From the West’s perspective, supporting Kurdish independence would weaken any number of bad actors in the ME and might establish a second, pro-Western nation in the region. At the moment the West, and paticularily the US, is playing a directionless, losing game. Changing that game by supporting Kurdish nationalist ambitions might establish a course toward a more stable Middle East.

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The crunch and clangs you are hearing is the sound of the car wreck which passes for American foreign policy at the moment.

Russia is not keen at this stage for a binding U.N. Security Council resolution that would provide a framework to control Syria’s chemical weapons’ stocks, France’s foreign minister said after talks with his Russian counterpart on Tuesday. reuters

There was never much chance that Syria and Russia would actually act to sequester the chemical weapons. In the middle of a civil war it is not all that terrifically easy to deal with the logistics leave aside the politics.

However, faced with certain defeat in the House and a good chance of defeat in the Senate and the American people 3 or 4 to 1 against the idy, biddy, no really, really small, attack on Syria, Obama needed a way out. Putin threw a lead life buoy and the very dim Obama and the even dumber Kerry grabbed it. (The laughter echoing through the halls of the Kremlin can be heard in Damascus.)

Hitting Syria, or, more accurately blowing a raspberry in its general direction, was not the credibility piece here. Everyone knows that the US has awesome raspberry blowing capacity. The credibility was all about the President’s ability to deal with a complicated international situation. While the Court Press will hail the Russian “deal” as proof Obama can wield the power of his office for a peaceful outcome, anyone paying attention will know just how badly he and his team have done.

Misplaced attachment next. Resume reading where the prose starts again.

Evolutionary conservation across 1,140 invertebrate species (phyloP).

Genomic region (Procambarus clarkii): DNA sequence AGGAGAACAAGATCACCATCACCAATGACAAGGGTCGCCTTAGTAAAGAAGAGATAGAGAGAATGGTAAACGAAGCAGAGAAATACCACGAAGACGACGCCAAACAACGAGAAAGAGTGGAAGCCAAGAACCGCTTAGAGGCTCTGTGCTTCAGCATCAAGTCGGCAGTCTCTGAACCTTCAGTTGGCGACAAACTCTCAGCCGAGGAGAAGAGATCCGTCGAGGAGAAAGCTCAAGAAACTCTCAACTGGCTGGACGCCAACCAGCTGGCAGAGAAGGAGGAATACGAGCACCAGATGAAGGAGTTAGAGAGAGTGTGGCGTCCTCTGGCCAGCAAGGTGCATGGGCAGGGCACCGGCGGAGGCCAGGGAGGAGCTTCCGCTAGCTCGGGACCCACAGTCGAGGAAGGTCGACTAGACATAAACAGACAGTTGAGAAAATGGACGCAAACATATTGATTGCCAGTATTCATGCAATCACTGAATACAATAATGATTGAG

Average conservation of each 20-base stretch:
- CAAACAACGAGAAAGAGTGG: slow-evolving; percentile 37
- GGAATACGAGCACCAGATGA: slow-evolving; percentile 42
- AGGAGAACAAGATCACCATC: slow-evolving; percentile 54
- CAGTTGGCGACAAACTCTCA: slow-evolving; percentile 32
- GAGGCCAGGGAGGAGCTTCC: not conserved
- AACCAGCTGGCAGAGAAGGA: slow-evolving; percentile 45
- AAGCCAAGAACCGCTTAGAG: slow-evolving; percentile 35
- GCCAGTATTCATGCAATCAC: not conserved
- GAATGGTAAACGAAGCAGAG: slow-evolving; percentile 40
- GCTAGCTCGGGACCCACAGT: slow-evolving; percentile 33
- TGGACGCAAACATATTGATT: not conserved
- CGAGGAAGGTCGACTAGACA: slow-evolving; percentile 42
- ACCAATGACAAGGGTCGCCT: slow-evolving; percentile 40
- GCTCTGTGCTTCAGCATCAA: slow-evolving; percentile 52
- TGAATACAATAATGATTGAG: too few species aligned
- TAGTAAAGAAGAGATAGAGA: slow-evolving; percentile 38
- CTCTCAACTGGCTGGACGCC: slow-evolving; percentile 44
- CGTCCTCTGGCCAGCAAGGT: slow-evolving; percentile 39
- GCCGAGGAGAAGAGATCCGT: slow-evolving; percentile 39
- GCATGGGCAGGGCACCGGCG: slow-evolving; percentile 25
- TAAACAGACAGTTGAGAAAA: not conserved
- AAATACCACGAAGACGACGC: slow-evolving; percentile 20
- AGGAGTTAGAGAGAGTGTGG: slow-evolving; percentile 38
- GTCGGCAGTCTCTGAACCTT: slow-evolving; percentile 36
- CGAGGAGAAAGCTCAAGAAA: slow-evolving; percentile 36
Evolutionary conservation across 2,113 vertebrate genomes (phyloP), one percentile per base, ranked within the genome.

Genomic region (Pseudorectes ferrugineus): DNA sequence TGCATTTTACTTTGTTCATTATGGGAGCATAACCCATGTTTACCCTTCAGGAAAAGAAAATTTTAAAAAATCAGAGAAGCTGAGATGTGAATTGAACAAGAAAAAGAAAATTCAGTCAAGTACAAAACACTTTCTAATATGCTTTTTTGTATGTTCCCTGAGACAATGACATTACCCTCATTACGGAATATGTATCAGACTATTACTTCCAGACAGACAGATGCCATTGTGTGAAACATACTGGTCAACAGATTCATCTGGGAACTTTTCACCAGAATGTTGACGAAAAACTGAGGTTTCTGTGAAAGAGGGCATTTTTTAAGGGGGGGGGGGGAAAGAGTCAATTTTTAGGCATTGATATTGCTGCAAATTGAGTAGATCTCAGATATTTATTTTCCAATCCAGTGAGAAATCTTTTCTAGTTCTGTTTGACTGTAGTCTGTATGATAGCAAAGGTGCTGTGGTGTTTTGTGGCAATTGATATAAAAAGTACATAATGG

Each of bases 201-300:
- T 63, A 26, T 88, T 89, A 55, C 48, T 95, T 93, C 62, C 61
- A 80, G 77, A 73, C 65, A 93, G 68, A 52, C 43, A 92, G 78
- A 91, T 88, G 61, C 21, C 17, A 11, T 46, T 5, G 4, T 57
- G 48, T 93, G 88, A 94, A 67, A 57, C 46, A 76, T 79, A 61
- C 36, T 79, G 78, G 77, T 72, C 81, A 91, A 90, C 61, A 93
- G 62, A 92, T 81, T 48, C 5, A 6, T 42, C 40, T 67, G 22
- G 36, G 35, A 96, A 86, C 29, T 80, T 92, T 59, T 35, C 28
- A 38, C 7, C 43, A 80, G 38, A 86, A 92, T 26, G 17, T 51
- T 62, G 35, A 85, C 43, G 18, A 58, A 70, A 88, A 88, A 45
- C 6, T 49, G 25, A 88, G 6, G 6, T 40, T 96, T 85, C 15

The audience here is not the Washington tounge bathing media nor, in fact, the American people: rather it is the Iranian, North Korean, Syrian, Russian, Israeli, Egyptian and world strategic elite. People whose job it is to assess the resolve of the American President.

I rather suspect that, no matter what the Big Zero and his spinners say tonight, the universal verdict will be:


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At least Obama

retains the might of France…or, so far I have not seen any indication they are joining the rush to stand down.

Cameron will likely lose the Headboy position, what happens to the Big Zero now that he proposes to attack with no UN Resolution, no Arab League official support, no Anglosphere endorsement?

Well, nothing. His watery pinkish line in the Syrian sand is now not worth the death of a single American cruise missile because, without at least a tiny international fig leaf, the poor idiot will, in the eyes of progressives at least, be a war criminal.